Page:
Recruiting and retaining top teaching talent is a struggle for many high schools. More than 30 percent of new educators quit teaching after three years, and nearly half leave before hitting the five-year mark, according the nonprofit National Commission on Teaching and America's Future.
Even if teachers don't leave the classroom entirely, few stick around at schools with poor working conditions, such as no support from leadership, unmanageable class sizes, low wages, and a lack of respect, the National Education Association said in a 2008 newsletter.
The result is tens of thousands of dollars spent by districts every year to recruit, hire, and train new teachers to replace those that left—funds that could be spent to improve school facilities, increase salaries, and invest in new programs, according to NCTAF.
But some districts are keeping teachers on board—and money in the budget—by investing in mentoring programs for new teachers, rewarding high-performing educators, and transforming the culture of their schools.
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Turnover rates at Somerset Independent School District and Southside Independent School District, both in Texas, dropped from 27 and 25 percent, respectively, in 2007, to 11 and 10 percent in 2011, according to the San Antonio Express-News. The improvement in teacher retention corresponded with changes in the district's leadership, and in turn, its culture, the Express-News reported.
"The districts went from making headlines for trustee infighting to selecting superintendents who managed to win mostly unanimous board votes for their plans," the article stated, quoting a former superintendent who said, "Over a period of time, a dysfunctional board — and the decisions they make — will lead to a dysfunctional school district."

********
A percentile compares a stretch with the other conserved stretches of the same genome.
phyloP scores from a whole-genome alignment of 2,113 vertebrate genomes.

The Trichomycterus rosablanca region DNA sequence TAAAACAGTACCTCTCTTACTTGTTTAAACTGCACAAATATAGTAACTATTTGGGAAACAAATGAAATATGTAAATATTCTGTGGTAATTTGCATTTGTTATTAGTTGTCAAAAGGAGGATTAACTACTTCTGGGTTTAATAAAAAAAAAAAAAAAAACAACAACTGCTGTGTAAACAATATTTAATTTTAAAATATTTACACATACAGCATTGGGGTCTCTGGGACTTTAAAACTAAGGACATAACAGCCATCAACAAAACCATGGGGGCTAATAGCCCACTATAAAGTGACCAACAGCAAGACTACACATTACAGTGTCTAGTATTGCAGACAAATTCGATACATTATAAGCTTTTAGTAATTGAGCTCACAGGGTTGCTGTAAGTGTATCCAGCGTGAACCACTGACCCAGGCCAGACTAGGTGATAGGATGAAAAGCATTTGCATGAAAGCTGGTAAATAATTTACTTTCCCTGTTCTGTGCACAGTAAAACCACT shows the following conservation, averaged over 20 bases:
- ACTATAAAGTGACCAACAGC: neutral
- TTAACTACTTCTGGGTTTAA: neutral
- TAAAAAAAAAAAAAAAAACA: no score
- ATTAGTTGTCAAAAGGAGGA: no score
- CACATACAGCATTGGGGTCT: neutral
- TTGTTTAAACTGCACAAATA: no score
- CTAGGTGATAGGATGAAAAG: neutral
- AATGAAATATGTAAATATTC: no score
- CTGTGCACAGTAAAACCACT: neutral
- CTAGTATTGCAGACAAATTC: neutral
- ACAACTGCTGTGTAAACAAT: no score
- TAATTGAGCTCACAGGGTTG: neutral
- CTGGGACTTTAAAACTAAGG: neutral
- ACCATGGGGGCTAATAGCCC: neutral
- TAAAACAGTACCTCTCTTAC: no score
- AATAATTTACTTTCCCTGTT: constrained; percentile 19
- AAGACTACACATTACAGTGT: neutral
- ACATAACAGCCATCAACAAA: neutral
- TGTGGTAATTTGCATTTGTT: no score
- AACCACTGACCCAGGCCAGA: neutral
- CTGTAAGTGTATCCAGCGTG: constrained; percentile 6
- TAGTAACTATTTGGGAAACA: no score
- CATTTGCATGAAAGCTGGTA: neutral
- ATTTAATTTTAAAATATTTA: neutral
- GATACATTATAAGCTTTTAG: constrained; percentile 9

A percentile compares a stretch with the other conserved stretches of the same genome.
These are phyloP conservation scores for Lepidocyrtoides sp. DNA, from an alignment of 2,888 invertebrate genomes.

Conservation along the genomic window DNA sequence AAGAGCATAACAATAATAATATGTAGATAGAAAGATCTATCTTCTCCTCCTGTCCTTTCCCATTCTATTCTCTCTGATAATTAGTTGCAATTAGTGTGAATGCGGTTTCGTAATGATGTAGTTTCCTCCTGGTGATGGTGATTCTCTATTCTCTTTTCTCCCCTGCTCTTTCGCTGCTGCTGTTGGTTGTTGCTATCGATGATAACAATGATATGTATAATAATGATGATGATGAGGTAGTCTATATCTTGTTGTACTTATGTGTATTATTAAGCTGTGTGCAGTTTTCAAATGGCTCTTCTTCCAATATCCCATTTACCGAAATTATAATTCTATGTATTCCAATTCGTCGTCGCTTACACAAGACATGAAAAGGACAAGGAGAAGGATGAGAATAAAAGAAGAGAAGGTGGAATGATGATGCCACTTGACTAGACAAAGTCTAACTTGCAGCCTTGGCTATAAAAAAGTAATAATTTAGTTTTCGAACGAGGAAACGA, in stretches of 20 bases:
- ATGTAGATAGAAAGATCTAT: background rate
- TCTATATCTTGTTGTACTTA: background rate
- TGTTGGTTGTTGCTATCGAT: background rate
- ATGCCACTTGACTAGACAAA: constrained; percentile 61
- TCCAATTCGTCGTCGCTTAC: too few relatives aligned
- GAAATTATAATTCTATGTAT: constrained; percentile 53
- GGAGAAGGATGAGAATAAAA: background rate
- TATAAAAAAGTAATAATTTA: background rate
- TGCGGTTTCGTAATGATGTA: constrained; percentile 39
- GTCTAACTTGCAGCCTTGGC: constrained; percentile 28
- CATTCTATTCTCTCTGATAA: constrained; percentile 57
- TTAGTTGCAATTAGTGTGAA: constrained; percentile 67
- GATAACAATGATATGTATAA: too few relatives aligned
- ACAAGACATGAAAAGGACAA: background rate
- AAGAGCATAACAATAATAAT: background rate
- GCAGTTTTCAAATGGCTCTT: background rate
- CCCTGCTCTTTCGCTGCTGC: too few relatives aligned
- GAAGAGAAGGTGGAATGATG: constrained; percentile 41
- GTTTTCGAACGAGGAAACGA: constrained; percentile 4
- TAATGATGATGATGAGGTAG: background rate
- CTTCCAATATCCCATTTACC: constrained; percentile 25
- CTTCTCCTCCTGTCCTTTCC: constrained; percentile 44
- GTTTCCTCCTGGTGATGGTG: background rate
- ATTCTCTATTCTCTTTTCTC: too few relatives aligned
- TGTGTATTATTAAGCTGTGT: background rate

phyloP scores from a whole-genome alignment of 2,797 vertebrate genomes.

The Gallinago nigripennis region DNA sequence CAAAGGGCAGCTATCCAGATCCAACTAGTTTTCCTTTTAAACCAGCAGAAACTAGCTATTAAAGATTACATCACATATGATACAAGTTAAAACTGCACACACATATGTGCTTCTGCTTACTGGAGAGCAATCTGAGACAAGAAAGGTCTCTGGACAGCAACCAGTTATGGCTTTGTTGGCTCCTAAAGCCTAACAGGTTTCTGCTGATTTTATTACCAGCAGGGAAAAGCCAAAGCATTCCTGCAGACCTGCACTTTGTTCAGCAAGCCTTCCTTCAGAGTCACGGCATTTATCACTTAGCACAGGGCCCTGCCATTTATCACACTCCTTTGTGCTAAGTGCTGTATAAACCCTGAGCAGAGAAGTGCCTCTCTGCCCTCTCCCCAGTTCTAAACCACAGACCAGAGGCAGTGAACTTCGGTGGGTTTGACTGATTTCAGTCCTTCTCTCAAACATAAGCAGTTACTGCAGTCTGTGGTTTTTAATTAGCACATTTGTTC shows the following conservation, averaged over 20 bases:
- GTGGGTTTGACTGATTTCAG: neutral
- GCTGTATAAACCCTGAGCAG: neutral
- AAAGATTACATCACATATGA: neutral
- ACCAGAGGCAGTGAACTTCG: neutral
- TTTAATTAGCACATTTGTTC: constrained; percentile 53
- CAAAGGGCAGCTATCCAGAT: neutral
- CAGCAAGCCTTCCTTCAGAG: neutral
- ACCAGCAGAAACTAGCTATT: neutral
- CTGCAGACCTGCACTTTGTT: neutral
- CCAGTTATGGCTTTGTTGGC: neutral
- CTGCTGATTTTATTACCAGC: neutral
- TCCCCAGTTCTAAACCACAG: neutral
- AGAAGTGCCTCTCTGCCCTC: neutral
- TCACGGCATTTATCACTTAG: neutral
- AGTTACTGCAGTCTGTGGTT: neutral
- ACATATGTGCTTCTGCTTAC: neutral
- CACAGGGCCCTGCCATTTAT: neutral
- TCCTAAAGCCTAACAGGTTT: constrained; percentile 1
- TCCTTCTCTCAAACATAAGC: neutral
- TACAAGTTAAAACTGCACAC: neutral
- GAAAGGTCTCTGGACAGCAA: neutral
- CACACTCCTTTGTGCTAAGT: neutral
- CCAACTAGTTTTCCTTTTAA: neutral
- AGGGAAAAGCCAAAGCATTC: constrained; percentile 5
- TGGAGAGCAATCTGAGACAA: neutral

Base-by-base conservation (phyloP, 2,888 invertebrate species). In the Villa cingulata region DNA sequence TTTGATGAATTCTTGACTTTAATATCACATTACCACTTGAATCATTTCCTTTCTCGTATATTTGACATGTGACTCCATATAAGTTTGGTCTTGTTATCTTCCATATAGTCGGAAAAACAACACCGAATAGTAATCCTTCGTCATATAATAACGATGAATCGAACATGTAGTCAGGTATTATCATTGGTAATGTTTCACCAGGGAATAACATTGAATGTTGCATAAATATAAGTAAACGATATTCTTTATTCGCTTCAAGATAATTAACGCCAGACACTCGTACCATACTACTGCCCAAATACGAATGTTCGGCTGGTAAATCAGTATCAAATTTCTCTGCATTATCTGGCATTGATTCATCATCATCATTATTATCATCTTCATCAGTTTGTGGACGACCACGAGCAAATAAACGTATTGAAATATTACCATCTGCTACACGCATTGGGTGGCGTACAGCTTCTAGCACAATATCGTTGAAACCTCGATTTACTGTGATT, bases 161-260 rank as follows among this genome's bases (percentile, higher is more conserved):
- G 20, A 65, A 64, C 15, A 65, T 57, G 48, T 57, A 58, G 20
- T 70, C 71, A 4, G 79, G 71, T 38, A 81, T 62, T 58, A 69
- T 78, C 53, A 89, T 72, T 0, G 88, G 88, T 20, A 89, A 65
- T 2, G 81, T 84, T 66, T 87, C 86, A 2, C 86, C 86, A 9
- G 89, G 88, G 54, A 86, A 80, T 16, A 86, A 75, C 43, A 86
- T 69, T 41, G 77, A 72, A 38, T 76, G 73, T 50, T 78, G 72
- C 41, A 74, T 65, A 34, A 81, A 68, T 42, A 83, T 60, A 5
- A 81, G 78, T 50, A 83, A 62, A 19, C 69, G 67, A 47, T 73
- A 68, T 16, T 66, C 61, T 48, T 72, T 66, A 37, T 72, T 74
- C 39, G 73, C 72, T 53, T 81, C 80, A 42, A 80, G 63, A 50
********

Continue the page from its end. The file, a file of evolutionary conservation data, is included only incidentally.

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While a sharp drop in teacher turnover rates looks good on paper, it may not give a full picture, says Timothy Daly, president of TNTP, a national education nonprofit. If schools are holding on to more low-performing teachers in order to boost retention rates, high-performing teachers will eventually jump ship, he says.
"[Teachers] want rigor," Daly says. "They don't want to teach down the hall from someone who isn't pulling [his or her] weight … and they don't want to get students, year after year, who are half a grade level behind."
Getting rid of low-performing teachers is one step District of Columbia Public Schools took to retain what TNTP deems "irreplaceable" teachers—the top 20 percent—according to a report released by the nonprofit earlier this month.
During the 2010-2011 school year, the district shed 55 percent of its lowest-performing teachers, but nearly 90 percent of the district's "irreplaceable" educators stayed on, the report states.
The district also implemented more rigorous standards for teacher performance and added salary incentives for its most effective teachers, the study notes. While those changes have helped retain top talent, few of those teachers work in the neediest schools—where conditions are poor, but need is high for these "irreplaceable" teachers.
"Strategic policy changes can help districts break the cycle of negligent teacher retention," the TNTP report says. But "no set of policies can outweigh teachers' daily experiences in their schools."
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